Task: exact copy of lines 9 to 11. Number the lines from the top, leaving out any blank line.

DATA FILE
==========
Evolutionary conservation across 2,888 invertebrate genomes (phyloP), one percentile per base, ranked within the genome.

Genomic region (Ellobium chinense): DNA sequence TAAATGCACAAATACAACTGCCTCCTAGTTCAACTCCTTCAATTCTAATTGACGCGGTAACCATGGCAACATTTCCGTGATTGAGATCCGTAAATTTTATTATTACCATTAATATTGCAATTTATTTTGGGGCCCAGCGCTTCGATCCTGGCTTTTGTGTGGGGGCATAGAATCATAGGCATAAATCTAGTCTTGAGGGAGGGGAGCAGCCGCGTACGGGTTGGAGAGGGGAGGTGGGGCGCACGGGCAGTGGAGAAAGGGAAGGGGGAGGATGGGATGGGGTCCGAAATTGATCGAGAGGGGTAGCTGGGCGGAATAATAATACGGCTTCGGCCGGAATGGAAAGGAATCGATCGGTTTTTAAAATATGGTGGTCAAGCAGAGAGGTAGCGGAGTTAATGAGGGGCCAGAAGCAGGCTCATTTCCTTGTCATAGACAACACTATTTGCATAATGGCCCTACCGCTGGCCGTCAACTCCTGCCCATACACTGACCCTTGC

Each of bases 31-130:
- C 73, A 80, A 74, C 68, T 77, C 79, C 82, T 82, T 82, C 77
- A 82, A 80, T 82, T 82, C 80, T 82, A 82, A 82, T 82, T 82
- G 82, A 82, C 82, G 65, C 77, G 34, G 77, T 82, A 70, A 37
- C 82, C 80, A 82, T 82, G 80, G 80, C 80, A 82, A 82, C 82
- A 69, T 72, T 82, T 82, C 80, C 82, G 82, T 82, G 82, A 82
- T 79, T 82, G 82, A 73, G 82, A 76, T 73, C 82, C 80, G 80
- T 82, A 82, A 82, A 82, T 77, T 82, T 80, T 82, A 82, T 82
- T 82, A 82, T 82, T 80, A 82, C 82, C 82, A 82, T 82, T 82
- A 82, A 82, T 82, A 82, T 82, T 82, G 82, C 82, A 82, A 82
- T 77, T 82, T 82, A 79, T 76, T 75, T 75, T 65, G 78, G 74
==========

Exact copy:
- T 79, T 82, G 82, A 73, G 82, A 76, T 73, C 82, C 80, G 80
- T 82, A 82, A 82, A 82, T 77, T 82, T 80, T 82, A 82, T 82
- T 82, A 82, T 82, T 80, A 82, C 82, C 82, A 82, T 82, T 82